Dot.com booms are hardly worth the trouble any more. We should resocialize the internet.
That’s what FaceBook is for, ain’t it?
Personally, I automatically stop reading whenever I see the phrase “disruptive innovation” being used to qualify a service…
Except the phrase does have a proper use, and Netflix is a good example. The problem is that it can only be seen in hindsight - but every MBA in the world wants to use it in the future tense.
The part I don’t get is why Netflix, for example, should sign a covenant limiting their right to sue? Have their lawyers decided they’ve lawyered enough now? I also don’t see why signers don’t simply disregard this covenant when there’s money to be made.
Take away the envelopes and replace the DVDs with VHS Cassettes and that’s how Blockbuster Video (and countless others) started decades earlier. Netflix just did away with brick and mortar and then did away with the DVDs. I don’t think it was revolutionary, I think it was evolutionary. Instead of me going to get the movie, the movie came to get me.
To my taste, the revolutionary model would be to allow me to watch what I want, when I want, where I want. And that has yet to be invented.
Yes. We need to be disruptively innovative on a go-forward basis.
It seems like a stretch to compare Netflix’s original business model to what is essentially Piratebay (or Popcorn I guess though I don’t know much about the latter). In one case the number of simultaneous viewers is limited by how many DVDs you purchase. In the other nothing other than network capacity imposes a limit on simultaneous viewers and that’s essentially limitless.
Is that a significant difference? Netflix buying whatever number of physical DVDs to satisfy their customers’ needs vs a service that buys one (we’ll assume this new disruptive service doesn’t want be built upon pirated copies) and then lets unlimited numbers of people watch it whenever? Maybe, maybe not but I don’t think the scenarios are the same.
Also would adding DRM to HTML prevent the next Netflix? There’s nothing stopping a company today from offering DVDs by mail and then once they get big enough negotiate with content owners for streaming rights. Other than stiff competition from the established players if course. Which has little to do with DRM.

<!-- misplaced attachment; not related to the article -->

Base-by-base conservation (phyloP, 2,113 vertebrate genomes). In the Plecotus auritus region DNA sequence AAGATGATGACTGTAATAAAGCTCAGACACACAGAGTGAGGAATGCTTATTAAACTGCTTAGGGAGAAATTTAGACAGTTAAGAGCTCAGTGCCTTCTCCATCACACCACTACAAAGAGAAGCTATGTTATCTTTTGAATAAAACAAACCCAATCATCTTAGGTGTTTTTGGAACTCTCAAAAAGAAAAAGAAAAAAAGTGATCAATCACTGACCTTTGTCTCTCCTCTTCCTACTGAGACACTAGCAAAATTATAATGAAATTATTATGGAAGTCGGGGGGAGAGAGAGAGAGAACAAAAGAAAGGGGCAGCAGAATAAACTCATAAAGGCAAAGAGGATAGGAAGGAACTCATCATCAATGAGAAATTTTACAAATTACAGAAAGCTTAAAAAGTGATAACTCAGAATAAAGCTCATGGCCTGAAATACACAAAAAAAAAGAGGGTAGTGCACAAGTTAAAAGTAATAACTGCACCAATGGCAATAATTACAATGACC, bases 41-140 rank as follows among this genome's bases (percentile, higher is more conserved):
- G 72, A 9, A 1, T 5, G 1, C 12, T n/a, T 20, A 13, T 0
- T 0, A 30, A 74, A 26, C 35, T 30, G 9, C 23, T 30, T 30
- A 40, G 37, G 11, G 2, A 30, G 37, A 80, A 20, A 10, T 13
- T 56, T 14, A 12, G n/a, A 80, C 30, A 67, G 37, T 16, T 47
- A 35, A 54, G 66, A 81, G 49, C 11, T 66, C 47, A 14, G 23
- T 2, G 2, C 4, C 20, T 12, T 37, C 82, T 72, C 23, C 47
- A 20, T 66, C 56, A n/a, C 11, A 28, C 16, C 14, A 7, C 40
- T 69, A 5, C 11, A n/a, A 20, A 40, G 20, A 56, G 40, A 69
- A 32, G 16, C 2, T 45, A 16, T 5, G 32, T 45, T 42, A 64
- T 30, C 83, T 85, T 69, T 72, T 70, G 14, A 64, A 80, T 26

This is what they call “pulling up the ladder after you”?
Imagine a new, disruptive company figured out a way to let hundreds of people watch a single purchased copy of a movie, even though the rightsholders who made that movie objected. The new company charged money for this service, and gave none of it back to the movie’s creators. That’s exactly the business model that a controversial project at the Web’s premier open standards organization seeks to prevent.
So… How exactly is this a bad thing? “Everyone was already using that business model and no one will get to use that business model again” isn’t much of an argument.
It seems to me that the alternative to making DRM part of HTML5 would just be for a company to make its own independent closed-source non-portable solution that will probably be rife with its own security bugs forever, and that doesn’t sound better.
It’s been invented.
Do share with the rest of the class.
It’s called the internet. Taxpayers paid for it. Digital content can be inexpensively and perfectly copied and instantaneously shared subject to intellectual property law and FCC rules.
So that you no longer used the suppliers that didn’t change their business model (as did enough people that lots went bust). That is the very definition of disruption - it ended the viability of a previously viable business model.
Whoa, not so fast! Some of us are still enjoying that service.
Which to the best of my knowledge is not happening now.
Fair enough. I didn’t take issue with the disruptive nature of the business model but rather the notion that Netflix invented the idea of charging money to let hundreds of people watch a movie that had only been paid for once.
I dunno. It paid for this house.
It is called “torrents.”
I can find any movie that has been released (and many that haven’t) in under 60 seconds and have them in under 30.